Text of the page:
- Robin was a nobleman turned outlaw
The Robin of the early ballads is always a yeoman, and his attitudes are those of his class. The idea that he was in any way an earl or a duke started in the 1530s when John Leland refers to him as a nobilis exlex – a noble outlaw. In 1569, a historian, Richard Grafton, said that he has found evidence in an “old and ancient pamphlet” that Robin had been “advanced to the dignity of an earl” on account of his “manhood and chivalry”. This idea then was made popular by Anthony Munday in his plays The Downfall of Robert, Earl of Huntington, and The Death of Robert, Earl of Huntington, both written in 1598.
Martin Parker’s A True Tale of Robin Hood, published in 1632, says that the “renowned outlaw, Robert Earl of Huntington, vulgarly called Robin Hood, lived and died in AD 1198”. But historically, the Earl of Huntingdon at this date was David of Scotland, who died in 1219. After the death of the last Earl of Huntingdon named John, in 1237, there were no more earls of Huntingdon until the title was granted to William de Clinton a hundred years later.
- Robin Hood robbed the rich to give to the poor
Scottish historian John Major wrote in 1521 that “Robin permitted no harm to women, nor seized the goods of the poor, but helped them generously with what he took from abbots”, which is rather sweet. The oldest ballad about Robin Hood, written c. 1400, called The Lyttle Geste of Robyn Hode, says that Robin “did poor men much good” but didn’t mention any money being given to the poor. There are stories, however, of a bunch of “robin hood” mutilating enemies and killing children. The context of Robin doing “poor men much good” is probably morale-related as the people were frustrated with the government at the time.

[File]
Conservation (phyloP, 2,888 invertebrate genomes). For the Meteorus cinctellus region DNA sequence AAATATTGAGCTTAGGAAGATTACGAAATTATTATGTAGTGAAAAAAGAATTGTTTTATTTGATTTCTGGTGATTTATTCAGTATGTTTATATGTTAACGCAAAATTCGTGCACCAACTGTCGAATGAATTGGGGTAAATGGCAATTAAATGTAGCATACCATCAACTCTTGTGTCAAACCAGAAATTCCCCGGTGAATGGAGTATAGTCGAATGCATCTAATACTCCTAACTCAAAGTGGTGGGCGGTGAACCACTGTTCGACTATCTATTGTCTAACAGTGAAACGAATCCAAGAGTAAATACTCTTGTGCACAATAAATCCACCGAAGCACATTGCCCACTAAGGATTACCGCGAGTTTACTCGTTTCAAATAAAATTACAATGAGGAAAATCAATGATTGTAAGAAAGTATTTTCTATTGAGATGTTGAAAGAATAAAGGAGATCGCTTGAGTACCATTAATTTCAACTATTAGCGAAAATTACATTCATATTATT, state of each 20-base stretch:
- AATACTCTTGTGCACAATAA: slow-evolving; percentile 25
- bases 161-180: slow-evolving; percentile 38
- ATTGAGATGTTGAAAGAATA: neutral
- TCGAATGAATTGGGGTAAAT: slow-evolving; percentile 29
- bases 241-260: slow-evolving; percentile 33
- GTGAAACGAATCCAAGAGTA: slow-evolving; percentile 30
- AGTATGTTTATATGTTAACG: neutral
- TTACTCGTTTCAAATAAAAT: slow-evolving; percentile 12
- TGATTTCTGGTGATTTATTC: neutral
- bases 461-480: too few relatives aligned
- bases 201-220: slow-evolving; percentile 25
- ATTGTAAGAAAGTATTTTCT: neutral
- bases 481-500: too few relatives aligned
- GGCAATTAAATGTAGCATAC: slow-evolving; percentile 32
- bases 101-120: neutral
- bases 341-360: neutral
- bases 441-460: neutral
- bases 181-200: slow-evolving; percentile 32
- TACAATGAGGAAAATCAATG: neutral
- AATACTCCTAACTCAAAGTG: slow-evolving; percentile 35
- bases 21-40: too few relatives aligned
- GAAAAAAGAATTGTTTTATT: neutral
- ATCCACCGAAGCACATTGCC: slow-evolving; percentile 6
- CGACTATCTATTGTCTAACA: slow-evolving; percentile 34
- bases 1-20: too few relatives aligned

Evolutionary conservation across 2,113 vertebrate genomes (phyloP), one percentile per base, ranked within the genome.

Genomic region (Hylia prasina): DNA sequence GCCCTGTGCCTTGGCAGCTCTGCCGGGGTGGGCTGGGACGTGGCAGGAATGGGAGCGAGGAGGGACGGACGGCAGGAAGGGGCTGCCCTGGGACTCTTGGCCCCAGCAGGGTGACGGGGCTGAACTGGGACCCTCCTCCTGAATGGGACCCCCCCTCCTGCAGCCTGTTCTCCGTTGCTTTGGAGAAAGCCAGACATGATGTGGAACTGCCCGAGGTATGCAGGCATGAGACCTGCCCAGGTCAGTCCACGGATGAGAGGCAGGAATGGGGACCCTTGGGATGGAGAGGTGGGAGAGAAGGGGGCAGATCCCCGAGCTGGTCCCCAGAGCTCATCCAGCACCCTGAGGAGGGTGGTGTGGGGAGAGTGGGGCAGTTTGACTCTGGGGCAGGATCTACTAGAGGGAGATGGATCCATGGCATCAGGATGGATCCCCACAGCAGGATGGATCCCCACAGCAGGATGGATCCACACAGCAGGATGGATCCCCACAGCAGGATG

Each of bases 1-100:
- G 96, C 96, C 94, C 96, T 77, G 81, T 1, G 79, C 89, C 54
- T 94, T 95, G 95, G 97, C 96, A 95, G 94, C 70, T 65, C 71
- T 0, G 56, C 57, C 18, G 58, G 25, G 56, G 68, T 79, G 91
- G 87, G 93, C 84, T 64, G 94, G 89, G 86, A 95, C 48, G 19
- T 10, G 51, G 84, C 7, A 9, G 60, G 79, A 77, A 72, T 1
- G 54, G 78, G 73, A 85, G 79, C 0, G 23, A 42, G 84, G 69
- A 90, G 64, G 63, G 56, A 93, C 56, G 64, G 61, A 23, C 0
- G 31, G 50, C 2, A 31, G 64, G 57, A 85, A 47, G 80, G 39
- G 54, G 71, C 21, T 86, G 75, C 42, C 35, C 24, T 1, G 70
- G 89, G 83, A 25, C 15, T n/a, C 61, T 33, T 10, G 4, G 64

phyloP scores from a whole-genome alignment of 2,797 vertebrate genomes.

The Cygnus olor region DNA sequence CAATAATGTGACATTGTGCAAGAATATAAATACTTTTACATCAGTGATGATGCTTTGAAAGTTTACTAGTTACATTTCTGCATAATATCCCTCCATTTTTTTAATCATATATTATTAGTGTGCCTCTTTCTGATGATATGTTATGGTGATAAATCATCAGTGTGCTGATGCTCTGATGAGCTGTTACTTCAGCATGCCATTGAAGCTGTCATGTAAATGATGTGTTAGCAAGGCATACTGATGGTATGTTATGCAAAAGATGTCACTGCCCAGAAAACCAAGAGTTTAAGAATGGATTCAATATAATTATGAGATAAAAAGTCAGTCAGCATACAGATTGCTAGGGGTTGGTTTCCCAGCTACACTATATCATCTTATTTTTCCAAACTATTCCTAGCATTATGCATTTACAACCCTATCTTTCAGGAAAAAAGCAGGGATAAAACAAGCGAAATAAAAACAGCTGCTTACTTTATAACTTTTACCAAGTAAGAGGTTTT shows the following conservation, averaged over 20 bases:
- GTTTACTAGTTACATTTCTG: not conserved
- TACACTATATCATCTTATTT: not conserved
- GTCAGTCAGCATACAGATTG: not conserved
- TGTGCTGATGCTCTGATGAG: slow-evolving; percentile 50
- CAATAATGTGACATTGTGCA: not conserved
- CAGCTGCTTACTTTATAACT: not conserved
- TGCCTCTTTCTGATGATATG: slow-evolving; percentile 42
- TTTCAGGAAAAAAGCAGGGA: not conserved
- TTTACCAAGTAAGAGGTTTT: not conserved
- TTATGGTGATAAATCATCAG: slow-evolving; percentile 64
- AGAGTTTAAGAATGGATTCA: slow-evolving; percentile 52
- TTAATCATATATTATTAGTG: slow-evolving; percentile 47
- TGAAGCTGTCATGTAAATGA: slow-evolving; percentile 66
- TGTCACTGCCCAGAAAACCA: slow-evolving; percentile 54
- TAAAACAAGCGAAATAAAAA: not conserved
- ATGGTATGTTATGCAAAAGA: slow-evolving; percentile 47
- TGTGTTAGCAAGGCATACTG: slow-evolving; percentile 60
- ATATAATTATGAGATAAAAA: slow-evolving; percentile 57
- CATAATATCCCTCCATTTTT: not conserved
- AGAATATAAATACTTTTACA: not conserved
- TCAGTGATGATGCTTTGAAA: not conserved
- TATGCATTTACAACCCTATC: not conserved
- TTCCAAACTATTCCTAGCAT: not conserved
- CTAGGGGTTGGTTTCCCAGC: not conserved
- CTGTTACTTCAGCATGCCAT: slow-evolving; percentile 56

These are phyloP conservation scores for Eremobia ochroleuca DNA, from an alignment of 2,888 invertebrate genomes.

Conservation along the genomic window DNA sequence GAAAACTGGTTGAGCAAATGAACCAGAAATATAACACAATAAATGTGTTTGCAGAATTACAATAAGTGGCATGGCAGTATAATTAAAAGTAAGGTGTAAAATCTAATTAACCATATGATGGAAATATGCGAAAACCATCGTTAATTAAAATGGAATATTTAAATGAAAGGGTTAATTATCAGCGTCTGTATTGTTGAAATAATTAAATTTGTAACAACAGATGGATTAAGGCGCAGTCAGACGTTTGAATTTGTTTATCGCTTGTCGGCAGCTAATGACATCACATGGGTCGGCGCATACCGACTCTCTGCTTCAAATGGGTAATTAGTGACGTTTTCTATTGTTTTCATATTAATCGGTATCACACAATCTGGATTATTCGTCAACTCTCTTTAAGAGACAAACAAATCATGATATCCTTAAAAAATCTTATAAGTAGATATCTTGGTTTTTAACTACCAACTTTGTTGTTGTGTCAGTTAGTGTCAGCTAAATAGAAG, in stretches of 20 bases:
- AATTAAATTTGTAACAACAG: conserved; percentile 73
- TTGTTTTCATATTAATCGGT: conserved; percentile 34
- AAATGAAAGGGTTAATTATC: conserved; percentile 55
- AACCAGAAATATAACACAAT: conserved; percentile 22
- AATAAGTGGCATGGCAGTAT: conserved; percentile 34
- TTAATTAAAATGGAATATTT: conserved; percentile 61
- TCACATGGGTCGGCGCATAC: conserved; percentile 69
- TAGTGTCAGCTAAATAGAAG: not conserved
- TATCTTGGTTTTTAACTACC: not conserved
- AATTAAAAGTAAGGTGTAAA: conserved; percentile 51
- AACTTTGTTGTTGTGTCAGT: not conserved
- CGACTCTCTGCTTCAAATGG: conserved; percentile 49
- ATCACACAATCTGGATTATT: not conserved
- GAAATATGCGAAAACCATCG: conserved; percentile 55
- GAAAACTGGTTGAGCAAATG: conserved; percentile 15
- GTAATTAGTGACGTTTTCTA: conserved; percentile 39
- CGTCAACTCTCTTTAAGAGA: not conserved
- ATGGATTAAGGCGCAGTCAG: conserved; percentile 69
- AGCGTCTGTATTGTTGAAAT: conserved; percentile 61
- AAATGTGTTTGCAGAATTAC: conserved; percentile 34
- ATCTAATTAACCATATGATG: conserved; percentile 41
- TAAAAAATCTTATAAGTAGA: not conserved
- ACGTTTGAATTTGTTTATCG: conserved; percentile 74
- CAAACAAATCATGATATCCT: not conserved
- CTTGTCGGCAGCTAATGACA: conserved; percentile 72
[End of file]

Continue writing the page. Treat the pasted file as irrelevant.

- Robin lived during the reign of Richard the Lionheart
As ‘Robin Hood’ is a nickname for any ol’ criminal in the 13 century, placing him in the reign of Richard the Lionheart wouldn’t make sense, as Richard I lived 200 years before him. So Robin Hood (if he was real) would have lived during the reign of Edward II (1307–27), and the closest he would ever be of supporting any elite would be Simon de Montfort, who was slain at Evesham in 1265.
Robin Hood, as one person, had entered popular mythology by the time William Langland wrote The Vision of Piers Plowman in 1377. In it, Sloth the chaplain says: “I kan nought parfitly my Paternoster as the preest it syngeth, But I kan rymes of Robyn Hood and Randolf, Erl of Chestre.”
So how did Robin Hood end up in the era of Richard I and Prince John? Tudor writers of the 16th century are the ones credited by bringing the three men together in this context.
- Robin Hood was real
As heartbreaking as this is, Robin Hood is not real. He was a hero invented by the popular frustrations of his era. The name was real, though. The name “Robin Hood” was a generic nickname given to petty criminals from the middle of the 13th century. Robin’s MO of living in the woods were popular among fugitives at the time, and these fugitives were admired by the peasants.